By Joel Warner
By Michael Roberts
By Alan Prendergast
By Michael Roberts
By Michael Roberts
By Amber Taufen
By Patricia Calhoun
By William Breathes
Since the rise of the Internet, whenever the subject of "kids these days" comes up, someone inevitably points out that the kids just have too much information to deal with. It's the go-to excuse. Heinous SAT scores? Well, what did you expect, what with all that information being forced down their throats? Increase in drinking and drugs? Well, how would you respond if you had to deal with all that information, what with all those ring-tones and text messages and the like? It's as if these kids wake up wanting nothing more than to go fishing and catch grasshoppers, maybe hold hands on the Ferris wheel at the state fair, and what happens? That insatiable date-rapist Information storms into their rooms, pries open their jaws with its electronic fists and pours itself inside their nubile teen torsos.
From there, it's all single-parenthood and meth addiction.
When I was a teen, outside of Al Gore and that guy in Brit Lit who smelled like sponges, no one really knew what the Internet was. Cell phones weren't that prevalent, and when a kid showed up one day with a mix tape that was on a CD, not a tape, we pretty much felt like man had just landed on the moon. In other words, we were not inundated with the dreaded information that so taints our precious youth today. And even then, people said there was too much information around. Not like when I was a kid, they would say. Too many influences, too many outside forces.
The difference between when I was a kid and now is that kids these days are coddled. When I was caught smoking as a teenager, for example, my dad strapped on his golf cleats, had me rest my head on the bottom of the slide at the playground, looking up, and then threw himself feet-first down that slide as fast as he could go, thoroughly obliterating my face in the process. I never smoked again. Today, though, instead of taking the stern approach, adults try to meet kids on their level. If it's information these overstimulated little bastards want, by god, it's information they'll get. Just check out Colorado's latest anti-smoking campaign, Own Your C, for proof.
I learned of Own Your C when I caught one of its commercials recently. In a vaguely SNL, TV Funhouse-looking cartoon, a boy named Omnipoteen is walking with his dog when he sees a girl fall into a well. At the same time, he spies a hamburger stand. He asks, "Oh, Great Choice Master, what should I do?" -- and a giant head appears and says, "Be careful, Omnipoteen, all your choices have consequences." Omnipoteen opts for the burger, and then the giant head shoots lasers out of his eyes and destroys Omnipoteen. Then the viewer is instructed to go to www.ownyourc.com, a site as baffling as the commercial.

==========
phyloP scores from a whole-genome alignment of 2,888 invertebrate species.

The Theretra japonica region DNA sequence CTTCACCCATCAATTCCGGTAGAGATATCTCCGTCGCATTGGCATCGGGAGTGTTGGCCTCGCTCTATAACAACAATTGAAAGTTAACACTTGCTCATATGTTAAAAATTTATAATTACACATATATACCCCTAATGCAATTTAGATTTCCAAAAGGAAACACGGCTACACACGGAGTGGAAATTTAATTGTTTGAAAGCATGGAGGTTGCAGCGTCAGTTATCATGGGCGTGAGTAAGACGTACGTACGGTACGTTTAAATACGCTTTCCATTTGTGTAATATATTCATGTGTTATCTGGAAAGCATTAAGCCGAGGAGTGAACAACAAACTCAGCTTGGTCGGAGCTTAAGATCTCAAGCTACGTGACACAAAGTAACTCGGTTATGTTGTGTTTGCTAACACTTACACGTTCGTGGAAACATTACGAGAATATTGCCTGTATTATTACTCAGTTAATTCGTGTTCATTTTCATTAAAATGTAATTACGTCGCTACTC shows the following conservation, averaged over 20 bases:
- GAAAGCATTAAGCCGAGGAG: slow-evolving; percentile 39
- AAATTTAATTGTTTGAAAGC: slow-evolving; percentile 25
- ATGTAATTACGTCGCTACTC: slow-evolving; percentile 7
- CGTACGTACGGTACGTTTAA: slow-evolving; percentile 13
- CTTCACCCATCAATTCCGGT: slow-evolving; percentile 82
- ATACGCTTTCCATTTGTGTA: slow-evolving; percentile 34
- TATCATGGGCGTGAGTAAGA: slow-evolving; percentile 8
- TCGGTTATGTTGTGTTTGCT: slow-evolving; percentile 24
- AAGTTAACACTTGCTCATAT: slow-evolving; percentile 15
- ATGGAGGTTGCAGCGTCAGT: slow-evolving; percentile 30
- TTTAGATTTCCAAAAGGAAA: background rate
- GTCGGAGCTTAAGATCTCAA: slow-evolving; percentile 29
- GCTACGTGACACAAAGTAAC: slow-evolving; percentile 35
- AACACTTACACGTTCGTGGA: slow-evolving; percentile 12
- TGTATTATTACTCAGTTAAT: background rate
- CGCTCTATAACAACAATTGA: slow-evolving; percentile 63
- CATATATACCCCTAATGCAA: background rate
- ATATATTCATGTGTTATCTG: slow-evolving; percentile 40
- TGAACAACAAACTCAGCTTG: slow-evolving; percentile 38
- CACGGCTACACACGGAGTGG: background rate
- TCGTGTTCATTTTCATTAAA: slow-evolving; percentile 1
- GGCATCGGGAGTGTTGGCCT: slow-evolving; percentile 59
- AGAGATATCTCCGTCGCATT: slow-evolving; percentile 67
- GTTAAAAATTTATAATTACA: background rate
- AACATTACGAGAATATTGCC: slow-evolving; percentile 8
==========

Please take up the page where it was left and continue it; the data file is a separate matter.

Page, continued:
Imagine if Ren and Stimpy somehow fucked Wallace and Gromit, removing any sort of talent or creativity in the process, then birthed a love child who went on to have an acid trip at a Raffi concert culminating in his vomiting up a website. That's what this site looks like. Little claymation characters dance and prance about the animated town of C-ville -- which stands for Choiceville -- while miniature skiers ride up a mountain with a snow globe at the top. A twisted, mangled highway leads to a drive-in movie theater where worms are ushers, while on the other side of town there's a lake that, when you click on it, leads you to a cootie-catcher that walks you through various choices. Oh, and there's also a giant sun with a face and a Jamaican accent that says things like "I am burning up" or "It's okay, you can stare at me." The point of this seizure-inducing visual orgy? To prevent teenagers from smoking, of course.
"The idea behind the campaign is choices," explains Jodi Kopke, marketing director for the Colorado Tobacco Education and Prevention Partnership, which launched the $1 million ad buy (out of $13 million earmarked for youth education) on September 18. "It's about the choices teens make, how those choices define them and how that relates to tobacco."
The site also features facts about the deleterious effects of smoking and suggestions for ways to quit. Why this information is sandwiched between hopping cartoon frogs and haggard flowers, limp and weak from cigarette smoke, is beyond me. But not beyond AgencyNet, the company that designed the site, which explains that it "skillfully integrated traditional and new media, featuring a cacophony of illustration, sounds, green-screen video, 3D characters and stop-motion animation to create a quirky and irreverent interactive world, chock full of choice."
Allow me to translate: "We realize teens these days are cracked-out, overmedicated, little ADD fuckers, so we made a website that is so completely baffling those half-wits can't help but stop here for a few minutes before eventually googling bukkake."
Now, aren't you glad you voted for the 2004 state tobacco-excise tax that funded this campaign? I know I am.
Teens, I don't know if this site is going to work for you, but I hope it does -- although if it does, you probably have bigger problems that smoking. Regardless, the sooner you quit, the healthier you'll be. But if you try to quit and fail, feel free to give What's So Funny a call. My old man's looking mighty bored these days, and those golf cleats are just gathering dust.